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Ancient India
Science and Technology in Ancient India

Ancient India
Ancient India

Science and Technology in Ancient India
Print Science and Technology in Ancient India Reading Comprehension

Reading Level
     edHelper's suggested reading level:   grades 8 to 10
     Flesch-Kincaid grade level:   9.36

     challenging words:    arabic, rhinoplasty, silk-making, yojanas, cosmology, run-down, inclusion, powerhouse, trigonometry, profound, best, imbalanced, logarithm, catalogue, heliocentric, infinity
     content words:    New Guinea, When Darius, As Darius, Indus Valley, Before Indians, Ancient Indians, Nicolaus Copernicus, Ancient India

Science and Technology in Ancient India
By Vickie Chao

1     India is a fascinating country with a very long history. The earliest evidence of its civilization dates back about 4,500 years. Throughout that time, Indians invented many things. Their discoveries, especially in mathematics, astronomy, and medicine, have had a profound impact on the rest of the world. While it is impossible to catalogue all their achievements, here is a quick run-down that highlights their most important findings.
2     Almost 3,000 years ago, Indians came across a plant called sugarcane that probably originated in New Guinea. They noticed that this plant tasted sweet. To use it as a sweetener in their cooking, they ground sugarcane stalks to extract the juice. Once that was done, they then boiled down the sugary liquid to yield sugary solids. The sugary solids looked like gravel but tasted sweet. This was what we later called brown sugar. For a while, brown sugar was the best kept secret in India. But that changed after the invasion of the Persian emperor, Darius. When Darius attacked India in 510 B.C., his army stumbled upon this wonderful invention. As Darius and his men had been accustomed to sweetening their food with honey, they were surprised to find that there was another alternative out there. They were quoted as describing the sugarcane as "a reed that gives honey without bees." Though the Persians learned about sugarcane and brown sugar, they did not spread the knowledge to other parts of the world. They and the Indians exported brown sugar as a luxury product and a medicine. They made a lot of money! Their monopoly on sugar production finally came to a halt after the Arabs invaded Persia in 642 A.D. The Arabs learned the secret and made it free to the public!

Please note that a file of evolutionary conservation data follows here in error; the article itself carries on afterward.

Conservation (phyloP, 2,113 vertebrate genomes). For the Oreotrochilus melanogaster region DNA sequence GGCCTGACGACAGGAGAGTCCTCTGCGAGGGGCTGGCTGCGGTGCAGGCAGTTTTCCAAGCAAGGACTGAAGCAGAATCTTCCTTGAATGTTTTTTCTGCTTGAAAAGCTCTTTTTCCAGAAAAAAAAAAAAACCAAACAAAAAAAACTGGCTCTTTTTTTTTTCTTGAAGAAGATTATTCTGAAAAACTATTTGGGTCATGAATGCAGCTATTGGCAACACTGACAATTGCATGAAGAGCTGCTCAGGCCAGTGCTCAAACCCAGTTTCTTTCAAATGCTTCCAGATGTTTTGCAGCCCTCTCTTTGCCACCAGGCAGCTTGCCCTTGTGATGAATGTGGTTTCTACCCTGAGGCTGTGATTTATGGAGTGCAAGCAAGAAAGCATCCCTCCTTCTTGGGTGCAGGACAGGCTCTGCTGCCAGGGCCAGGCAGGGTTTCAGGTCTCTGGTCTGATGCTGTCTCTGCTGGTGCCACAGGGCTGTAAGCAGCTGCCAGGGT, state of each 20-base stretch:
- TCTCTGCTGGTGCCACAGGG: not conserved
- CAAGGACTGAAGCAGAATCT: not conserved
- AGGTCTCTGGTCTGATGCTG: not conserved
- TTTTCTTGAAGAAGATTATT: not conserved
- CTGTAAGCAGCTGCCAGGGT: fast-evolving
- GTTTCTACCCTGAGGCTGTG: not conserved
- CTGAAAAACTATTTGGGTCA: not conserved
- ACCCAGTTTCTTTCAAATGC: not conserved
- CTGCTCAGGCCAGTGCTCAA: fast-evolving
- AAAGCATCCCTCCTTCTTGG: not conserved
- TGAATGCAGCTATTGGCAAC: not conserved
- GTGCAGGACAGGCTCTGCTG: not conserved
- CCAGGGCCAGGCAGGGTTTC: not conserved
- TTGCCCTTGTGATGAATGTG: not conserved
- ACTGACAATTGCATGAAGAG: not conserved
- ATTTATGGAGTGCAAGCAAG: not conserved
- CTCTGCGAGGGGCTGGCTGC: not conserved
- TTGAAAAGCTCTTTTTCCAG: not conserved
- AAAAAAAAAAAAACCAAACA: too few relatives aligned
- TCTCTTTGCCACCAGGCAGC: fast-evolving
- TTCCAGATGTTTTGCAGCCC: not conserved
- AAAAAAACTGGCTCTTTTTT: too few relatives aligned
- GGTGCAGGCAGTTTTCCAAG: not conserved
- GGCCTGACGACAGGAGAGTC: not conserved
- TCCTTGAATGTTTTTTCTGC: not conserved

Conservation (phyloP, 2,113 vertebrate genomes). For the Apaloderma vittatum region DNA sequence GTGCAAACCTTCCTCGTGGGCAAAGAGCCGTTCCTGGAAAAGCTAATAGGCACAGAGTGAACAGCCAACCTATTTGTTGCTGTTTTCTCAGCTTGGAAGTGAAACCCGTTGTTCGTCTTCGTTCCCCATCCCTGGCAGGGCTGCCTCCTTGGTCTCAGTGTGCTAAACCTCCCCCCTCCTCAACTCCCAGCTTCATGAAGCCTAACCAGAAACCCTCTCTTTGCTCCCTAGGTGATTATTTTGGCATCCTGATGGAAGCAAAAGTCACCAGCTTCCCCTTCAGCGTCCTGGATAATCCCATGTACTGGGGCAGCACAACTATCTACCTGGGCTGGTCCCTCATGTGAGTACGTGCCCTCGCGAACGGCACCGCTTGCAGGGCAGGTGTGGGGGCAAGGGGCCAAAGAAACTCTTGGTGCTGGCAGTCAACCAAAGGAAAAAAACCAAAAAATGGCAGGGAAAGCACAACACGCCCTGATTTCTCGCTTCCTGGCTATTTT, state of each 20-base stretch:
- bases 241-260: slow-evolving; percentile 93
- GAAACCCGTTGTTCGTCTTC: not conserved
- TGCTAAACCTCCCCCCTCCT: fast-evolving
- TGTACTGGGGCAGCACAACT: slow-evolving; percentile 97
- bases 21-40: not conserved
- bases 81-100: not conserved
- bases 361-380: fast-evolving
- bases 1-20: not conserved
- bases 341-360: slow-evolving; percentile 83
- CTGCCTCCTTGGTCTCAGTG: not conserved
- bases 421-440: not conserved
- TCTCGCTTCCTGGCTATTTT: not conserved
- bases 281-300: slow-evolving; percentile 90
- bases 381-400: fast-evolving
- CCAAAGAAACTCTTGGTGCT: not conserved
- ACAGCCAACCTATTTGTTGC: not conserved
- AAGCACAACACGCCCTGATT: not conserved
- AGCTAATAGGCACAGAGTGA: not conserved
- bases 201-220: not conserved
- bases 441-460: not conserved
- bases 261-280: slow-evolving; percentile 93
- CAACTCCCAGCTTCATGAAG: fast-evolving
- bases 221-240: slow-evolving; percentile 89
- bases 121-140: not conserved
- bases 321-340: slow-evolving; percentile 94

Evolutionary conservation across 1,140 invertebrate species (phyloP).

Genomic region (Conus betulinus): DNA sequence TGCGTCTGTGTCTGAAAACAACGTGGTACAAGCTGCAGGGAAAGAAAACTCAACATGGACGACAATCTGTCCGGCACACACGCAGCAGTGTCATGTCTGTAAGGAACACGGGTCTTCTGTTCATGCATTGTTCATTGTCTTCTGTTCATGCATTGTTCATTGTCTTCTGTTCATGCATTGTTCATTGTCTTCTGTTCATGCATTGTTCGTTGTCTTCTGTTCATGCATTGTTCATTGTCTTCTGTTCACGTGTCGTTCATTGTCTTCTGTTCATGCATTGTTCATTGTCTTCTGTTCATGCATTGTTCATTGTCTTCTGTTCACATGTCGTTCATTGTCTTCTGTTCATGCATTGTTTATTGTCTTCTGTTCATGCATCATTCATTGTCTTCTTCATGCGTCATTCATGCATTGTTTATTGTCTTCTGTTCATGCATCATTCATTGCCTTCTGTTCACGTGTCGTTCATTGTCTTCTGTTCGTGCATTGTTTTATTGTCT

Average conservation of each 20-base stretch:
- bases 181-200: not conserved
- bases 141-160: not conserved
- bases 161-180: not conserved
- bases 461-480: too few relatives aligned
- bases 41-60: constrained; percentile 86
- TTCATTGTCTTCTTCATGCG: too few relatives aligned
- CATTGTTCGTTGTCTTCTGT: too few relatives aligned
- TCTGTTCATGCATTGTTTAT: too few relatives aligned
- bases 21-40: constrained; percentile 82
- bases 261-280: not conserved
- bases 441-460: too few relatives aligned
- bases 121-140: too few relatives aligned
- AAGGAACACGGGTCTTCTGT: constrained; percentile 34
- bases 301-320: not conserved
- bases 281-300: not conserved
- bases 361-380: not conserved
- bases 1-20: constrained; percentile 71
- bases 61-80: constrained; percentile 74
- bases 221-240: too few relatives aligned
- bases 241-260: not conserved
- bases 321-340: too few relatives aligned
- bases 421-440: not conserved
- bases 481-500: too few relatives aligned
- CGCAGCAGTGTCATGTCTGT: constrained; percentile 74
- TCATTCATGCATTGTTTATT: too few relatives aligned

3     Besides sugar, ancient Indians were also credited for being the first people in the world to grow cotton. As far back as 4,500 years ago, they began cultivating cotton in the Indus Valley in present-day Pakistan. They dug ditches and canals to irrigate their farms. After they harvested their crop, they used a simple wooden spinning wheel to weave it into beautiful cloth. For centuries, India's cotton and China's silk were among the most popular goods on the trading routes between Asia and Europe. Eventually, India learned the silk-making technique from China and, thus, became a textile powerhouse.

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Ancient India
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